TEVA Pharmaceutical Sell-Off, is it Time to Buy, Sell or Hold?

Dear PGM Capital’s Blog reader,

On Thursday, May 30, Bank of America – Merrill Lynch downgraded Teva Pharmaceutical (NYSE: TEVA) to underperform from Buy, and putting a price target on the stock to US$9 from US$19, causing yet another sell-off.

Based on this downgrade, the stock price of company lost approx. 21% of its value last week, to close the week at a price of USD 8.65 per share, as can be seen from below chart.

What investors want to know, regardless the downgrade of Bank of America – Merrill Lynch, does TEVA still have a brilliant future?


Teva Pharmaceutical Industries Ltd., is an Israeli multinational pharmaceutical company, which develops, manufactures, markets, and distributes generic medicines and a portfolio of specialty medicines worldwide.

It operates through two segments, Generic Medicines and Specialty Medicines.

  • The Generic Medicines segment offers sterile products, hormones, narcotics, high-potency drugs, and cytotoxic substances in various dosage forms, including tablets, capsules, injectables, inhalants, liquids, ointments, and creams.
  • The Specialty Medicines segment provides specialty medicines for use in central nervous system and respiratory indications.

It is the largest generic drug manufacturer in the world and one of the 15 largest pharmaceutical companies worldwide.

Teva Pharmaceutical Industries Limited was founded in 1901 and is headquartered in Petach Tikva, Israel.

Shares of the company trade on both the New York Stock Exchange (via ADR, with symbol TEVA) and the Tel Aviv Stock Exchange.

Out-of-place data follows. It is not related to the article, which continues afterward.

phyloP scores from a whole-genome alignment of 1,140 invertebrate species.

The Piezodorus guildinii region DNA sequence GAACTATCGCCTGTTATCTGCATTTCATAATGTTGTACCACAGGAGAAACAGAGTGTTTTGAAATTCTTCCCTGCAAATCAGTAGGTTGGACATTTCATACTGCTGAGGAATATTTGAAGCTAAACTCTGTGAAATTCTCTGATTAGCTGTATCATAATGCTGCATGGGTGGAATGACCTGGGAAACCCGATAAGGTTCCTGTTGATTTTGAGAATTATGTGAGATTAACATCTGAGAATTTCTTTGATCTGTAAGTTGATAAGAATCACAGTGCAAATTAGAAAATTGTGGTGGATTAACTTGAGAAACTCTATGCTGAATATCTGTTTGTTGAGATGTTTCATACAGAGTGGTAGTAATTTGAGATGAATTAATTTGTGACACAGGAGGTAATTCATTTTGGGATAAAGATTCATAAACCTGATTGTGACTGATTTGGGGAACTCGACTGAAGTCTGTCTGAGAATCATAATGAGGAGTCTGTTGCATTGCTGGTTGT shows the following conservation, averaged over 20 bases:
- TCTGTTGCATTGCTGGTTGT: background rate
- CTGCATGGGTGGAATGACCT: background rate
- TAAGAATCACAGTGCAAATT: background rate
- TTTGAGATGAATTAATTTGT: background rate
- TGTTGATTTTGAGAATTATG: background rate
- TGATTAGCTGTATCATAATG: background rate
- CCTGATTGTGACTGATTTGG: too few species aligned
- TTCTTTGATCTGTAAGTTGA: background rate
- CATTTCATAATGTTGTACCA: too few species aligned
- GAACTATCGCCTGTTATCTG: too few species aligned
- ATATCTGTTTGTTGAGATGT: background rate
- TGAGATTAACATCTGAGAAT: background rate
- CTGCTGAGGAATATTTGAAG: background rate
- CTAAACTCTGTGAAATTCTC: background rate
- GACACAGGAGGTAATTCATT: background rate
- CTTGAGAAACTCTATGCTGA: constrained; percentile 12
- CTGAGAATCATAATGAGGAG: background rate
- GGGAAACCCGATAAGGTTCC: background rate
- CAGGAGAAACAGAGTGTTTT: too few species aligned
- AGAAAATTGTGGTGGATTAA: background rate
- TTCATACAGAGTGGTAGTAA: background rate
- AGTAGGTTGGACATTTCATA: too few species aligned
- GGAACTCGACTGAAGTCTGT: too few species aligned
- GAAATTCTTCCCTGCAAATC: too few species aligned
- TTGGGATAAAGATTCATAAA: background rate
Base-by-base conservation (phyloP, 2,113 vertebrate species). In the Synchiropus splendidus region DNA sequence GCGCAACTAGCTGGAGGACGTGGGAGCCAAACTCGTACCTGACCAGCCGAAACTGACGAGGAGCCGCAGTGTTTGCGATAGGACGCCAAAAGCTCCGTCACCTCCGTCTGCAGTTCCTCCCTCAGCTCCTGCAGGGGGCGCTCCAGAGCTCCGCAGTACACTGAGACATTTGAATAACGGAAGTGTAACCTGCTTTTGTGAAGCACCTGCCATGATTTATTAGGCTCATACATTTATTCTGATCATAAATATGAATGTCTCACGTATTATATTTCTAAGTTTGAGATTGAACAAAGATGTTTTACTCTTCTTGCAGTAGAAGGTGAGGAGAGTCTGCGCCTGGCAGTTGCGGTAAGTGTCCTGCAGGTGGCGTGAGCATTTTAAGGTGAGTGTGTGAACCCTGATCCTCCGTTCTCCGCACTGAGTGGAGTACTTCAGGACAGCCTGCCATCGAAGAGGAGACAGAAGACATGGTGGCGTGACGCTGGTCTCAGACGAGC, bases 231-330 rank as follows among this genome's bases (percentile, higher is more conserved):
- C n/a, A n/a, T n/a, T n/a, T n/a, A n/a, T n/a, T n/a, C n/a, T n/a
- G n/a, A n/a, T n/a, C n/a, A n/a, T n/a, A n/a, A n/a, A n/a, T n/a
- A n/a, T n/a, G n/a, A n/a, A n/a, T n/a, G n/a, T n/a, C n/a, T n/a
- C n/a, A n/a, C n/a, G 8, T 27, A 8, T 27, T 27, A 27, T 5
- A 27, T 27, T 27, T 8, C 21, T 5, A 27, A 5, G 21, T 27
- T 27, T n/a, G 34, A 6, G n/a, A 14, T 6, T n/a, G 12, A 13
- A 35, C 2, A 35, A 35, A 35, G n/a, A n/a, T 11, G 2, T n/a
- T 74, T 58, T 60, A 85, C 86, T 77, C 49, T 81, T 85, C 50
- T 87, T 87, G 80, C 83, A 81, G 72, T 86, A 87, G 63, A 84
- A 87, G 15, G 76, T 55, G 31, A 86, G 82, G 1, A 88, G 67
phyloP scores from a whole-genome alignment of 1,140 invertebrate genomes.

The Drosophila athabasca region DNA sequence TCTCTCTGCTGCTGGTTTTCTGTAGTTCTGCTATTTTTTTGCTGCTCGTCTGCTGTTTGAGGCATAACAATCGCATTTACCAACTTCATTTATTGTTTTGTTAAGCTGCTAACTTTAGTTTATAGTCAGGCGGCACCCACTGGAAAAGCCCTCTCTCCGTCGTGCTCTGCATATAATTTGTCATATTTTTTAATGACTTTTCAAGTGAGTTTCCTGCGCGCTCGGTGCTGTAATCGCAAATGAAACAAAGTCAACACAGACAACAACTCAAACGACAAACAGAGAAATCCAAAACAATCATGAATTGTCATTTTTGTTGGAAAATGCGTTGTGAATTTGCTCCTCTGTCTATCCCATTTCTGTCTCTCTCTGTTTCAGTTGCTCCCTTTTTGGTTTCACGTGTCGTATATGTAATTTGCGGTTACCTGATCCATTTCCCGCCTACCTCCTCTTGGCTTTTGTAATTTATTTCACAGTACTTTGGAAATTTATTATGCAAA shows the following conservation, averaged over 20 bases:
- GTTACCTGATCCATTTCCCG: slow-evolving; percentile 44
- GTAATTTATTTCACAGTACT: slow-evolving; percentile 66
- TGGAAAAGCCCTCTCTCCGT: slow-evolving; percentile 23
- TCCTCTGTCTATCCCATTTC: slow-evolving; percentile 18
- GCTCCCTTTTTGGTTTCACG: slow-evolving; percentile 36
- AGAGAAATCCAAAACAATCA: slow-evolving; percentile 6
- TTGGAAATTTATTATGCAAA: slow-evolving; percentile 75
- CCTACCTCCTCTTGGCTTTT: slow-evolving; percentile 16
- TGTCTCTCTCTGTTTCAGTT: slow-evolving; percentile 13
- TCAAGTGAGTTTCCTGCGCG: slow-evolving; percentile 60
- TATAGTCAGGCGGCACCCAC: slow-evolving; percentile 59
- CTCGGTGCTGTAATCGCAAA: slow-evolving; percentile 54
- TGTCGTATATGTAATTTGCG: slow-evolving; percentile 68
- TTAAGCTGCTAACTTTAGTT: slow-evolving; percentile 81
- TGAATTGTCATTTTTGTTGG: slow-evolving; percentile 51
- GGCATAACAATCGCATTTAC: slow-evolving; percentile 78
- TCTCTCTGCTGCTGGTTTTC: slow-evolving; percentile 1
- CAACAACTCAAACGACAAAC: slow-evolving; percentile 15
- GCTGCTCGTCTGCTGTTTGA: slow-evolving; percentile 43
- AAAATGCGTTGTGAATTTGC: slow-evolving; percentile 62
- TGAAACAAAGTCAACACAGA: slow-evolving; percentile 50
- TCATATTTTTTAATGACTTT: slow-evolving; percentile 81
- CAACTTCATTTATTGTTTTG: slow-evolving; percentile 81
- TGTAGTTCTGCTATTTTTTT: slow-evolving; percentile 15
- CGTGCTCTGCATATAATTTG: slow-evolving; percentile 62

The company is a member of the Pharmaceutical Research and Manufacturers of America.


The market evidently took notice of the drastic change of mind at Bank of America – Merrill Lynch, as the bank’s most recent price target for Teva had been among the highest out there: $24. So, a cut to $9 was quite drastic.

Shares of Teva have fallen 36.7% so far this year and a price target of US$ 9.00, will bring to company’s share price in its range of mid year 2000 as can be seen in below chart.

The basis, for the analyst to downgrade TEVA, is the fact that they predict a Free-Cash-Flow (FCF) for TEVA for 2021 to be 3.5 Billion US$.

Below chart shows Teva Pharmaceutical Industries annual free cash flow history and growth rate from 2006 to 2018.

The projected FCF for the TEVA as predicted by BOFA-ML, for 2021, just 2 years from now, is 3.5 Billion US$. It is higher than that of 2018, but also approx. 35% of the company’s market-cap of the company at the close of the market on Friday, May 31, 2019, of 9.45 Billion US$.

So, how can a stock that, just two years from now, will make 35% of its market cap in FCF be downgraded?

The analist expressed concern about the ongoing lawsuits against the company. Teva is facing a mammoth opioid-related suit in an Ohio federal court, along with a lawsuit filed in early May alleging Teva and several other drugmakers conspired to artificially inflate prices and reduce competition.

Over the weekend, the company announced it had agreed to pay US$85 million to the state of Oklahoma to settle claims over its alleged role in the opioid crisis.

The complex nature of the lawsuits makes it difficult, if not impossible, to quantify potential damages or costs related to settlements.


We believe that with US$3 of FCF/share just two years from now and a sustainable debt situation Teva would inevitably trade much higher than the paltry US$10-11 implied by his current price target.

So, we could actually read his rating as a “near-term underperform, long-term outperform”.

We believe that below, quote from Warren Buffett, might be applicable for Teva Pharmaceutical at the current price.

Based also on the fact that the company is world biggest generic drug company, we believe that the current stock price is a good entry point.


We own shares Teva Pharmaceutical in our personal portfolio.

Last but not least, before taking any investment decision, always take your investment horizon and risk tolerance into consideration. Keep in mind that share prices do not move in a straight line. Past Performance Is Not Indicative Of Future Results.

Yours sincerely,

Eric Panneflek

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